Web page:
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Voluntary counselling and testing: uptake, impact on sexual behaviour, and HIV incidence in a rural Zimbabwean cohort

Sherr, Lorrainea; Lopman, Benb; Kakowa, Memoryc; Dube, Sabadab; Chawira, Godwinc; Nyamukapa, Constanceb,c; Oberzaucher, Nicoled; Cremin, Ideb; Gregson, Simonb,c

doi: 10.1097/QAD.0b013e32805e8711
Epidemiology and Social

Objectives: To examine the determinants of uptake of voluntary counselling and testing (VCT) services, to assess changes in sexual risk behaviour following VCT, and to compare HIV incidence amongst testers and non-testers.

Methods: Prospective population-based cohort study of adult men and women in the Manicaland province of eastern Zimbabwe. Demographic, socioeconomic, sexual behaviour and VCT utilization data were collected at baseline (1998–2000) and follow-up (3 years later). HIV status was determined by HIV-1 antibody detection. In addition to services provided by the government and non-governmental organizations, a mobile VCT clinic was available at study sites.

Results: Lifetime uptake of VCT increased from under 6% to 11% at follow-up. Age, increasing education and knowledge of HIV were associated with VCT uptake. Women who took a test were more likely to be HIV positive and to have greater HIV knowledge and fewer total lifetime partners. After controlling for demographic characteristics, sexual behaviour was not independently associated with VCT uptake. Women who tested positive reported increased consistent condom use in their regular partnerships. However, individuals who tested negative were more likely to adopt more risky behaviours in terms of numbers of partnerships in the last month, the last year and in concurrent partnerships. HIV incidence during follow-up did not differ between testers and non-testers.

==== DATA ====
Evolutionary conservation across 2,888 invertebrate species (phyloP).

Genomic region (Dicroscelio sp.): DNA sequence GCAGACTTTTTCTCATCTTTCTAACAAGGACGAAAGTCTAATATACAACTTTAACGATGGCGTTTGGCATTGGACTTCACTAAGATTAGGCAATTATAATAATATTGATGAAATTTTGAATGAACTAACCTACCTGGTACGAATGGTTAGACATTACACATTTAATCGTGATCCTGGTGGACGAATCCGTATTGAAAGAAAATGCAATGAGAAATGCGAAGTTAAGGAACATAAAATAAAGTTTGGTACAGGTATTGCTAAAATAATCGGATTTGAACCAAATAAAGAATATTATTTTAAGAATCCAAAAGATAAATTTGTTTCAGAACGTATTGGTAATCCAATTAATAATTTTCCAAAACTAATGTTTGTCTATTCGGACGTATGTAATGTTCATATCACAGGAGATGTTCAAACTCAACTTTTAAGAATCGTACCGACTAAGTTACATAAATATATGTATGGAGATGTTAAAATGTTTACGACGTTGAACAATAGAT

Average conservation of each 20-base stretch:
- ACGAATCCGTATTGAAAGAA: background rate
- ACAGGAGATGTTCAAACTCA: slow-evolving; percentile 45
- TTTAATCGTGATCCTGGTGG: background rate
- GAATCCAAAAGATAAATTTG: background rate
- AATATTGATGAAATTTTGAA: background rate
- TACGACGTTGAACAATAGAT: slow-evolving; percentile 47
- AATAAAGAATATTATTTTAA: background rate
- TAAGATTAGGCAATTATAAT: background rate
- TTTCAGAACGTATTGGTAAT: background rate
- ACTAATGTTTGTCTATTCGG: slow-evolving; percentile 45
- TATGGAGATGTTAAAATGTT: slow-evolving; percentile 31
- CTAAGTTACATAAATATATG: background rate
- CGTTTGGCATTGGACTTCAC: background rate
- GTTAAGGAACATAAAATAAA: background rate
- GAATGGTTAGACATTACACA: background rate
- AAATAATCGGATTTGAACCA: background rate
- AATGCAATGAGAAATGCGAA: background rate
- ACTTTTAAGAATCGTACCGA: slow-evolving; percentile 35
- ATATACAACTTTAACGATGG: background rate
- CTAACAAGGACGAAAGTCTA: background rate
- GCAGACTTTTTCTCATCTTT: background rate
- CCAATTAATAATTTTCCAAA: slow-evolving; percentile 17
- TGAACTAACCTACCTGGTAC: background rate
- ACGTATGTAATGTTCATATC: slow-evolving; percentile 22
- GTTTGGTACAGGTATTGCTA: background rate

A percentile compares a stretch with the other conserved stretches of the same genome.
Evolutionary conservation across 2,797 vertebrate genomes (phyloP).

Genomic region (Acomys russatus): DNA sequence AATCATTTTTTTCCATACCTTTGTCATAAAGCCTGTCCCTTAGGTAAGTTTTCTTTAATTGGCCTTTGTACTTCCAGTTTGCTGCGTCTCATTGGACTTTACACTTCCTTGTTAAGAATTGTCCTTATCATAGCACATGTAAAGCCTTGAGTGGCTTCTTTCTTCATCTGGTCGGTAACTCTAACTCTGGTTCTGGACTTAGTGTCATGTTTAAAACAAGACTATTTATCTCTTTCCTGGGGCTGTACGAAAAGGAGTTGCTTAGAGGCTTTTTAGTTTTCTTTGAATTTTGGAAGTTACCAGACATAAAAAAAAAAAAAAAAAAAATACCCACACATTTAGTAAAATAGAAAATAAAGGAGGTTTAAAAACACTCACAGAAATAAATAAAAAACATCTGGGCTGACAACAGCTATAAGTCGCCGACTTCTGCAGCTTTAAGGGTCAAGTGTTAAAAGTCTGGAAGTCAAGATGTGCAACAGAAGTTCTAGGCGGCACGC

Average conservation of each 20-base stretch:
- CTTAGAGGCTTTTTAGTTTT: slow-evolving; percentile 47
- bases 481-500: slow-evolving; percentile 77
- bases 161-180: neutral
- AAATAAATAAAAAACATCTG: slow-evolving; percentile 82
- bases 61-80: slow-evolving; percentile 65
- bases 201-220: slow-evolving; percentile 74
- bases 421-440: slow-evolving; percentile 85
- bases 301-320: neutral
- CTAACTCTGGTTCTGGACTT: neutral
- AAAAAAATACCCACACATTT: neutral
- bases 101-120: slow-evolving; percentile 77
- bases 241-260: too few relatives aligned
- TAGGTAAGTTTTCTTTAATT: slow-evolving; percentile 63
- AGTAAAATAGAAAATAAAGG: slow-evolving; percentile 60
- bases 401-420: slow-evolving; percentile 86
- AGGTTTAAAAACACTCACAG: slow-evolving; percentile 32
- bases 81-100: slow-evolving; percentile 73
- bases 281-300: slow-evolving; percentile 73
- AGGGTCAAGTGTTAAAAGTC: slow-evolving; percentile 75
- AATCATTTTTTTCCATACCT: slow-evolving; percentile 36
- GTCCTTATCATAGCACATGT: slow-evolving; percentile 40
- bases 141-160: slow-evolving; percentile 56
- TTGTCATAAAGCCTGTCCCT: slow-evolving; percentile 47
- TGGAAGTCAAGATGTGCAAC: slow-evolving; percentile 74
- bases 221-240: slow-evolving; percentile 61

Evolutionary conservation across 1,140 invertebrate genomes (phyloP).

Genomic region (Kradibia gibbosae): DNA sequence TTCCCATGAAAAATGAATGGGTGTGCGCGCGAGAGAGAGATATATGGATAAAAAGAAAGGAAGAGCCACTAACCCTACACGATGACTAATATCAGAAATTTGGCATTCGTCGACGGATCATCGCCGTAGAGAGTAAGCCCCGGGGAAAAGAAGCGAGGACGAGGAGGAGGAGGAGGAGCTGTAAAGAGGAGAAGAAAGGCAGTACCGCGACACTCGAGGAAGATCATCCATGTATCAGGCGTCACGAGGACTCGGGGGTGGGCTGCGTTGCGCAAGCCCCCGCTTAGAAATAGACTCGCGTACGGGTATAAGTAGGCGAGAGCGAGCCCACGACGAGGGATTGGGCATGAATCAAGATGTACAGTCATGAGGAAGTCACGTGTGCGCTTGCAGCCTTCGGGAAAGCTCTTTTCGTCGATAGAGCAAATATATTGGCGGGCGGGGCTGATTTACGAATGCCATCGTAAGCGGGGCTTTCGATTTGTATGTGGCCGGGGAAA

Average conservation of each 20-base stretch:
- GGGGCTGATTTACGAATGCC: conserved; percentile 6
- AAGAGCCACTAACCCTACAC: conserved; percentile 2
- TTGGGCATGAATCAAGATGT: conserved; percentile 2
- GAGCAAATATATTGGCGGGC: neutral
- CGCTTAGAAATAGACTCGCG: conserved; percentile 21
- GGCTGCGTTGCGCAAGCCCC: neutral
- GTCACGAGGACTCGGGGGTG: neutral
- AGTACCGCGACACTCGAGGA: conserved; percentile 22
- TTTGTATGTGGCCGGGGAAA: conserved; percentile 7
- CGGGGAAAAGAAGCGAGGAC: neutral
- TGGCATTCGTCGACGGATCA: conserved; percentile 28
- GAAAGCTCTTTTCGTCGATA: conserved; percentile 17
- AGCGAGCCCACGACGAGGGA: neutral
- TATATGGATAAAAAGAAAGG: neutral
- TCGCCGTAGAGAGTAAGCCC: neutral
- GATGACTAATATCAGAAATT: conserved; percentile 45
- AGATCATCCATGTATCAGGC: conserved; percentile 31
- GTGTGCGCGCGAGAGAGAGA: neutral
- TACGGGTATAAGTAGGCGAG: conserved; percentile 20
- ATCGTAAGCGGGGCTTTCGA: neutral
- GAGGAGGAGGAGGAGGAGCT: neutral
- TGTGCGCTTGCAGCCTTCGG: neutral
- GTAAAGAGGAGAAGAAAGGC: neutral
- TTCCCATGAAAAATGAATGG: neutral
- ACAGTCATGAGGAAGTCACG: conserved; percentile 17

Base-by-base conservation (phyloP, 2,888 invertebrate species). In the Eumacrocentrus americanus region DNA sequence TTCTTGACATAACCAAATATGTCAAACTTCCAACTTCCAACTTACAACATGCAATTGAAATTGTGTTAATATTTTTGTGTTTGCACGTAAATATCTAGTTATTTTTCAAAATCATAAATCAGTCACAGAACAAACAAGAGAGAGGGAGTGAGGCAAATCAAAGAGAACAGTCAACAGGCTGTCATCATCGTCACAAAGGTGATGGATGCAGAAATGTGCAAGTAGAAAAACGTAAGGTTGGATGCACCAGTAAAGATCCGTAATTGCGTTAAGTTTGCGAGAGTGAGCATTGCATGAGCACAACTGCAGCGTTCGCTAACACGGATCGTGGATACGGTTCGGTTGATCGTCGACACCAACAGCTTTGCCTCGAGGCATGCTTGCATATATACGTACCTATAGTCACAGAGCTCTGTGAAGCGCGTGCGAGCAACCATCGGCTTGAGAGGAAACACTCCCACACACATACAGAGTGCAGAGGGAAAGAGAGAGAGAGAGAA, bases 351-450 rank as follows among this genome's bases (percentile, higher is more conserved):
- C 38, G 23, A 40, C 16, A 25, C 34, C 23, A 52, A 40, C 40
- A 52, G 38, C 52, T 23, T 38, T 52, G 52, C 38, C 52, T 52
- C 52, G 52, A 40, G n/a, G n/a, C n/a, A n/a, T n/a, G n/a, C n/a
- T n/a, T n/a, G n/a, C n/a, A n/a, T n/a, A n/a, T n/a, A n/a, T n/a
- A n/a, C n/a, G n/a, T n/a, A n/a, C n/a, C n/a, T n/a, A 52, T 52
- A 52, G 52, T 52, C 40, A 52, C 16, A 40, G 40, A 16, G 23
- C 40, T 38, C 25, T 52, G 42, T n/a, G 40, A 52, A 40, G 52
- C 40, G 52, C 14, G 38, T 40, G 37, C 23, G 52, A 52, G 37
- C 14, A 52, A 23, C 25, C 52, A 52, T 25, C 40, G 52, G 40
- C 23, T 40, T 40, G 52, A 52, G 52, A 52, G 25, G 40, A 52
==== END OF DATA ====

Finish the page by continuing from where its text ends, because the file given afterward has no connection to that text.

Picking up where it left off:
Conclusion: Motivation for VCT uptake was driven by knowledge and education rather than sexual risk. Increased sexual risk following receipt of a negative result may be a serious unintended consequence of VCT. It should be minimized with appropriate pre- and post-test counselling.

From the aRoyal Free Hospital, University College London, UK

bDepartment of Infectious Disease Epidemiology, Imperial College London, UK

cBiomedical Research and Training Institute, Harare, Zimbabwe

dEuropean Centre for Social Welfare Policy and Research, Wein, Austria.

Received 7 June, 2006

Revised 12 December, 2006

Accepted 19 December, 2006

Correspondence to Professor L. Sherr, Royal Free Hospital, University College London, London, UK. E-mail:

© 2007 Lippincott Williams & Wilkins, Inc.